Published Sunday, 10 November 2013
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At 11am those gathered across the UK observed a two-minute's silence in an Act of Remembrance, with poppy wreaths laid in tribute afterwards.
In Enniskillen, Taoiseach Enda Kenny joined NI Secretary of State Theresa Villiers and Fermanagh & South Tyrone DUP Minister Arlene Foster joined those marking the national day of remembrance in the town.
Twenty-six years ago, 11 people were killed and over 60 were injured in an IRA bomb at the town's War Memorial.
Mr Kenny made history last year by becoming the first Irish premier to attend a Remembrance Day service in Northern Ireland when he visited Enniskillen on the 25th anniversary of the Poppy Day bomb.
In Belfast the 2nd Battalion of the Royal Irish Regiment performed a guard of honour at City Hall's Cenotaph and Garden of Remembrance where several thousand turned out for the region's main commemoration service took place.
Among those laying wreaths were First Minister Peter Robinson, her Majesty's Lord Lieutenant of Belfast Dame Mary Peters, with tributes led by Deputy Lord Mayor Alderman Christopher Stalford.
Those who served us protected our freedom, our way of life and secured for us, by their sacrifice, the freedom that we enjoy today.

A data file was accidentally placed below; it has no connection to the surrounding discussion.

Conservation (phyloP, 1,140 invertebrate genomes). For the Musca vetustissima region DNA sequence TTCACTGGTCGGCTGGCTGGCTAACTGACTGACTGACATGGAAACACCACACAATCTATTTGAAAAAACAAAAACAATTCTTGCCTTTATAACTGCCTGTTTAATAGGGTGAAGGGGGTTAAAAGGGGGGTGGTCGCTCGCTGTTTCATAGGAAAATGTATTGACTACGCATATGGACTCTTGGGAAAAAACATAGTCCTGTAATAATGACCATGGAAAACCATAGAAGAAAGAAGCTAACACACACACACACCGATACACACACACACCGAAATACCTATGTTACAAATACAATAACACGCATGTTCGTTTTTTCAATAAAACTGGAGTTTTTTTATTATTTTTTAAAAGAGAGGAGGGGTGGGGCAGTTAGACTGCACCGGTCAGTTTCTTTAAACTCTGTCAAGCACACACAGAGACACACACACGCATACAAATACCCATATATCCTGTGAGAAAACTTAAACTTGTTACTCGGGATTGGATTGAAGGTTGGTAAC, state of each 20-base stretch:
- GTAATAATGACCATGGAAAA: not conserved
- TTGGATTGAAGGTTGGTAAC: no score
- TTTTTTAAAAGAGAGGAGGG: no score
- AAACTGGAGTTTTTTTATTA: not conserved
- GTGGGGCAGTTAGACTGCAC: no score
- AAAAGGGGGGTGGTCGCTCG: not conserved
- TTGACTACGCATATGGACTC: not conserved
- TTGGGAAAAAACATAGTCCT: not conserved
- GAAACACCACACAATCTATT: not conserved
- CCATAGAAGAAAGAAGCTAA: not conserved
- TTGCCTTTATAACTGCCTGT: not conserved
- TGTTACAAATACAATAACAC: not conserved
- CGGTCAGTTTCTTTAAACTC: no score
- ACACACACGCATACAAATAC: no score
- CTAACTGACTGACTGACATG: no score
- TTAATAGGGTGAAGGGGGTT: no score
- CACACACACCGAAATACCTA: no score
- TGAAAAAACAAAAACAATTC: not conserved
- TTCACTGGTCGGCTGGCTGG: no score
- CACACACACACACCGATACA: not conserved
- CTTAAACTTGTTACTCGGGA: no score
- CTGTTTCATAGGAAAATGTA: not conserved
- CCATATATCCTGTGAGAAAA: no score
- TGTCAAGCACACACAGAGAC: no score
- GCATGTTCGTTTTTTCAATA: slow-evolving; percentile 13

Deputy Lord Mayor Christopher Stalford
"I think it's right that we should pay our respects to those that serve us and who continue to serve us in ongoing conflicts such as Afghanistan," Alderman Stalford commented.
Also in attendance for the second successive year was Tanaiste Eamon Gilmore TD, who also laid a laurel wreath during the service.
"I think it is very important that we commemorate together, the Irish government regards it as very important," he told UTV.
"Over 200,000 people from all over the island of Ireland were in the First World War, many of them lost their lives, and I think it's important that all of us from all parts of the island, including the Irish government, commemorate who died in the wars."
In Ballygawley, Co Tyrone, a church service and wreath-laying ceremony was held for the victims and survivors of the bus bombing in 1988.
Eight soldiers died in an IRA landmine attack on the main Omagh to Ballygawley Road.
Elsewhere, the Queen led the tributes at Whitehall's Cenotaph in London and laid the first wreath in memory of fallen servicemen and women, followed by members of the Royal Family including the Duke of Edinburgh, the Duke and Duchess of Cambridge and Prince Harry.
Prime Minister David Cameron, as well as former leaders Sir John Major, Tony Blair and Gordon Brown also took part in the ceremony - while DUP deputy leader Nigel Dodds represented Northern Ireland.
The poppy was adopted by the Royal British Legion as a fundraiser and symbol of support for those in the Armed Forces. The tradition began two years after the end of the First World War in 1921 and was inspired by the John McCrea poem In Flanders' Fields.
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